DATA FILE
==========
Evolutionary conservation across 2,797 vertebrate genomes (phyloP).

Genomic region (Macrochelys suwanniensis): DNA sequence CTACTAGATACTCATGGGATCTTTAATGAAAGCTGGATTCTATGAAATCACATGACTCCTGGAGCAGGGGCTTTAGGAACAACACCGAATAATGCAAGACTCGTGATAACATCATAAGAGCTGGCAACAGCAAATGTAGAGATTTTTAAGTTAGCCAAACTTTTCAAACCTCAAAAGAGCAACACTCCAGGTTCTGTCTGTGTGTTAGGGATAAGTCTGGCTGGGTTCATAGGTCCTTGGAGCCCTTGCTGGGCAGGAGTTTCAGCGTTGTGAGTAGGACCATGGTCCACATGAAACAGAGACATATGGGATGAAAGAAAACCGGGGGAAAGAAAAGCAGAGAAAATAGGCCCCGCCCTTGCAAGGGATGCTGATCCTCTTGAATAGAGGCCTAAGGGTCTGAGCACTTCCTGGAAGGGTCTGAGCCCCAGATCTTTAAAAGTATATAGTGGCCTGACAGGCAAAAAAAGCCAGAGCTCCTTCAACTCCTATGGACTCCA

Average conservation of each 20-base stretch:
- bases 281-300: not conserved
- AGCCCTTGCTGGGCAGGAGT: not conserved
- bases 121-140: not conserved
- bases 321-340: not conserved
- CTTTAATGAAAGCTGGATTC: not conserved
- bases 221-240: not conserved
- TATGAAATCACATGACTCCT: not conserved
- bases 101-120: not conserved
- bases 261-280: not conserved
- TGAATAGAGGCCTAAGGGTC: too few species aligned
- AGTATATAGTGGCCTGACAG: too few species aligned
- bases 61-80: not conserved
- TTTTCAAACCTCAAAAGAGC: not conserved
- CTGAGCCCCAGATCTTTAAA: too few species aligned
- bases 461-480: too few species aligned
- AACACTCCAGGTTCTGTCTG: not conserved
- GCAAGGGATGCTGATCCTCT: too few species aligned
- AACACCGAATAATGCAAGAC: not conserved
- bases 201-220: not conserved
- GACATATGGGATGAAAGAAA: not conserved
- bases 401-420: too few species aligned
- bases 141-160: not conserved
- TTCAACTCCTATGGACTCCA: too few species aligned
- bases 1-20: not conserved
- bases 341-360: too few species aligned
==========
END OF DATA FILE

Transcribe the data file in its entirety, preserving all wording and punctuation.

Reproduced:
Evolutionary conservation across 2,797 vertebrate genomes (phyloP).

Genomic region (Macrochelys suwanniensis): DNA sequence CTACTAGATACTCATGGGATCTTTAATGAAAGCTGGATTCTATGAAATCACATGACTCCTGGAGCAGGGGCTTTAGGAACAACACCGAATAATGCAAGACTCGTGATAACATCATAAGAGCTGGCAACAGCAAATGTAGAGATTTTTAAGTTAGCCAAACTTTTCAAACCTCAAAAGAGCAACACTCCAGGTTCTGTCTGTGTGTTAGGGATAAGTCTGGCTGGGTTCATAGGTCCTTGGAGCCCTTGCTGGGCAGGAGTTTCAGCGTTGTGAGTAGGACCATGGTCCACATGAAACAGAGACATATGGGATGAAAGAAAACCGGGGGAAAGAAAAGCAGAGAAAATAGGCCCCGCCCTTGCAAGGGATGCTGATCCTCTTGAATAGAGGCCTAAGGGTCTGAGCACTTCCTGGAAGGGTCTGAGCCCCAGATCTTTAAAAGTATATAGTGGCCTGACAGGCAAAAAAAGCCAGAGCTCCTTCAACTCCTATGGACTCCA

Average conservation of each 20-base stretch:
- bases 281-300: not conserved
- AGCCCTTGCTGGGCAGGAGT: not conserved
- bases 121-140: not conserved
- bases 321-340: not conserved
- CTTTAATGAAAGCTGGATTC: not conserved
- bases 221-240: not conserved
- TATGAAATCACATGACTCCT: not conserved
- bases 101-120: not conserved
- bases 261-280: not conserved
- TGAATAGAGGCCTAAGGGTC: too few species aligned
- AGTATATAGTGGCCTGACAG: too few species aligned
- bases 61-80: not conserved
- TTTTCAAACCTCAAAAGAGC: not conserved
- CTGAGCCCCAGATCTTTAAA: too few species aligned
- bases 461-480: too few species aligned
- AACACTCCAGGTTCTGTCTG: not conserved
- GCAAGGGATGCTGATCCTCT: too few species aligned
- AACACCGAATAATGCAAGAC: not conserved
- bases 201-220: not conserved
- GACATATGGGATGAAAGAAA: not conserved
- bases 401-420: too few species aligned
- bases 141-160: not conserved
- TTCAACTCCTATGGACTCCA: too few species aligned
- bases 1-20: not conserved
- bases 341-360: too few species aligned